Bovine Genital Campylobacteriosis is an infectious disease of cattle caused by Campylobacter fetus bacteria. The bacteria are spread through contact with feces, semen, vaginal discharge, and milk. Cattle can also become infected through contact with contaminated equipment or bedding. However, cattle most often contract this disease during mating.
Cattle infected with campylobacteriosis often recover without incident. However, the disease can cause considerable economic loss through prolonged breeding seasons, decreased number of calves, and culling of non-pregnant cows. In addition, there is speculation that Campylobacter bacteria can contribute to mastitis.
C. fetus bacteria are found worldwide.
Campylobacteriosis may be treated with antibiotics but most cows will recover on their own. Any cow suspected of having Bovine Genital Campylobacteriosis should be reported to the State Veterinarians or USDA Area Veterinarian in Charge immediately.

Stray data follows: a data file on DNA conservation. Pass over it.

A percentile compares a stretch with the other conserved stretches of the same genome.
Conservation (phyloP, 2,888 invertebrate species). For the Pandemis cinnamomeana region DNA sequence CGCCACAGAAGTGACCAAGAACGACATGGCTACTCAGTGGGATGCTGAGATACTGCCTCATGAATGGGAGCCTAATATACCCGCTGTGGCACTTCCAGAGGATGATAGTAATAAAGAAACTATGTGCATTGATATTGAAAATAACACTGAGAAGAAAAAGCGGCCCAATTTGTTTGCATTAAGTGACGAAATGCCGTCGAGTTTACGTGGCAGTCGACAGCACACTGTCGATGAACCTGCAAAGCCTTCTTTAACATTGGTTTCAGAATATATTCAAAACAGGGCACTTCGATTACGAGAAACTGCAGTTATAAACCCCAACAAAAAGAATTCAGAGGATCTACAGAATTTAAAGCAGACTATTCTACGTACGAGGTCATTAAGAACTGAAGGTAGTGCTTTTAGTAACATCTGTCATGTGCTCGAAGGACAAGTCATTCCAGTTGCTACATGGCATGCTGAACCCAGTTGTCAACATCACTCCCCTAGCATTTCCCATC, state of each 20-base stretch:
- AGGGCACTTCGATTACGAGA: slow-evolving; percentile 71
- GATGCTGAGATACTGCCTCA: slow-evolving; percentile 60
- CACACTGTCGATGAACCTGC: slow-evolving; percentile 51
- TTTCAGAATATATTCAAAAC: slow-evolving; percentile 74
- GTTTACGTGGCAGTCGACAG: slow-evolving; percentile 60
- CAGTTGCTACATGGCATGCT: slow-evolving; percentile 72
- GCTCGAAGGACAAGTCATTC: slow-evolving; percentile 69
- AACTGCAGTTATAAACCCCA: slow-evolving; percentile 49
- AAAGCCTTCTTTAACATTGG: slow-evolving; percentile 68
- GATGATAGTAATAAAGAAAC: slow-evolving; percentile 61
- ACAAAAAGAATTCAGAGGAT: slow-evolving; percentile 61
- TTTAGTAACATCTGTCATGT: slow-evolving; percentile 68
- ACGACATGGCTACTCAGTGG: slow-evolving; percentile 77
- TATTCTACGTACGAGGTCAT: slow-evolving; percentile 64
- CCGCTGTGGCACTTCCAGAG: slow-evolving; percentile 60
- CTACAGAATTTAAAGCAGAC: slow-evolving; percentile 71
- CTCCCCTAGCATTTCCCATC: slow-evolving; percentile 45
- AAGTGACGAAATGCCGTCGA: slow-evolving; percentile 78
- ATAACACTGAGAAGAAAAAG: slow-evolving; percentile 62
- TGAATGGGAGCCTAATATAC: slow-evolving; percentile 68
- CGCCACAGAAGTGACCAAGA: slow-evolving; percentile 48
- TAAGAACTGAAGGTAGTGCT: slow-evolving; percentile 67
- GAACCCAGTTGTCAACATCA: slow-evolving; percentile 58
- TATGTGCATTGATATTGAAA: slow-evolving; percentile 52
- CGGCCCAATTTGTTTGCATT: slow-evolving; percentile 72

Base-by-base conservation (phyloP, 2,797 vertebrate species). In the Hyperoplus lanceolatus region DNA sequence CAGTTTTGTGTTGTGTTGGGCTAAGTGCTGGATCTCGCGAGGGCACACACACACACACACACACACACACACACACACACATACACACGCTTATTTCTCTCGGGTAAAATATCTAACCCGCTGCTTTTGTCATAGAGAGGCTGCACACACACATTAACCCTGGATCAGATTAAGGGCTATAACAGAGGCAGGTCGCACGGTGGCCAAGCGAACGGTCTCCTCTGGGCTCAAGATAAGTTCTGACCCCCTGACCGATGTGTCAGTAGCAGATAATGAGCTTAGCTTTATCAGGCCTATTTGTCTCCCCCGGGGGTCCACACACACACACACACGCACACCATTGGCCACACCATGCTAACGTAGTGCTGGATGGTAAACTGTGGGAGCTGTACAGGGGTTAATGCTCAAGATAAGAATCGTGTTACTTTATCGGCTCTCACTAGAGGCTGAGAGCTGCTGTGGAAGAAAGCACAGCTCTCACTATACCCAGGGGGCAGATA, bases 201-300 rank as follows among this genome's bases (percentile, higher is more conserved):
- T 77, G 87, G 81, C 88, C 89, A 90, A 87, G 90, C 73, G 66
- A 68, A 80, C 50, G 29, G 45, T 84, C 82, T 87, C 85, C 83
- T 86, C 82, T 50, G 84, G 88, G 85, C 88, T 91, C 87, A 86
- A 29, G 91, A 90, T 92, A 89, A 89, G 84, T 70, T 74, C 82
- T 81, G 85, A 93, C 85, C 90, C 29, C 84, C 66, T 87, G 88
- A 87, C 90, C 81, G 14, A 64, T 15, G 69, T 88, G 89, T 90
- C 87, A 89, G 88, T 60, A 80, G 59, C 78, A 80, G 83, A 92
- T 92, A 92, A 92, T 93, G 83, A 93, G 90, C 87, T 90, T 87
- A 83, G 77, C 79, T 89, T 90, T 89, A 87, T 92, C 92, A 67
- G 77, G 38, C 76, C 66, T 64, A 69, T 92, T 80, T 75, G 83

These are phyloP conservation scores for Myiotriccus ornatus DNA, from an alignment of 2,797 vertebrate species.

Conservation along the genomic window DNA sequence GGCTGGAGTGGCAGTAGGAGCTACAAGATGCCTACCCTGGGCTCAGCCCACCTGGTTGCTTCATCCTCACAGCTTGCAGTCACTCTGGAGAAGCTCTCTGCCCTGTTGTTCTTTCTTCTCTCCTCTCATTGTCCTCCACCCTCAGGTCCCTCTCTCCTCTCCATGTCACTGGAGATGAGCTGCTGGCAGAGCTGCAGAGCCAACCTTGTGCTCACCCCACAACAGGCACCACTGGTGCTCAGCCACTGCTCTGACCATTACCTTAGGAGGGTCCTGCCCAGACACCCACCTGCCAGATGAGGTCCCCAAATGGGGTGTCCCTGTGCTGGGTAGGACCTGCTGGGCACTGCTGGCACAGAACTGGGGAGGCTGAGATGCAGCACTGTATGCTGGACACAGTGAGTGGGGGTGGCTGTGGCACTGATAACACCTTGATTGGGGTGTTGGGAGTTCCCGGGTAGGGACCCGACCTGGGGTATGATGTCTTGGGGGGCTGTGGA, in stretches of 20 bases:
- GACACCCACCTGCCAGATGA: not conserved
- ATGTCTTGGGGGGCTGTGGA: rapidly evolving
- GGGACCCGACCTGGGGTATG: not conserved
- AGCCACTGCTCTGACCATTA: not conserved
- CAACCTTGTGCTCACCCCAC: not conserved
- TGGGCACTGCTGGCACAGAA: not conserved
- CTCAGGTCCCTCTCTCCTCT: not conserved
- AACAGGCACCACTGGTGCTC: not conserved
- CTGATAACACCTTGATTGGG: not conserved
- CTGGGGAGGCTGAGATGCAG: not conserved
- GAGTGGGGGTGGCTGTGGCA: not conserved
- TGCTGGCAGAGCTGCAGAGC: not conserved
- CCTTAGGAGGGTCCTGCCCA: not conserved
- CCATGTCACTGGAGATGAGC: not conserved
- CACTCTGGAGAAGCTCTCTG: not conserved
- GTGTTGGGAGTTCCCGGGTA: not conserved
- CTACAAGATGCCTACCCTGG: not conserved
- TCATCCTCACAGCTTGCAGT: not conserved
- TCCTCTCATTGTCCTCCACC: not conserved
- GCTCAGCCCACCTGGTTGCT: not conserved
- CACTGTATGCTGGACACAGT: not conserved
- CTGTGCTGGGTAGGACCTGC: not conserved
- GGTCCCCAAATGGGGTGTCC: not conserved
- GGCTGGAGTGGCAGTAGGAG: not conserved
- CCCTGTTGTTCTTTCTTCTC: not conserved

Campylobacteriosis vaccines are available. However, the use of artificial insemination is the best way to prevent the introduction and spread of Bovine Genital Campylobacteriosis.
Campylobacter jejuni infections are the most common cause of bacterial diarrhea in the United States. However, C. fetus bacterial infections in humans are rare and often do not cause diarrhea. Symptoms of C. fetus infections in humans include fever and abdominal pain. Antibiotics are usually not given and the infection will clear on its own.
C. fetus bacteria can be found in undercooked meat, unpasteurized milk and cheese and fecal material of animals.
Campylobacteriosis -Iowa State University
Campylobacteriosis -New Jersey DOA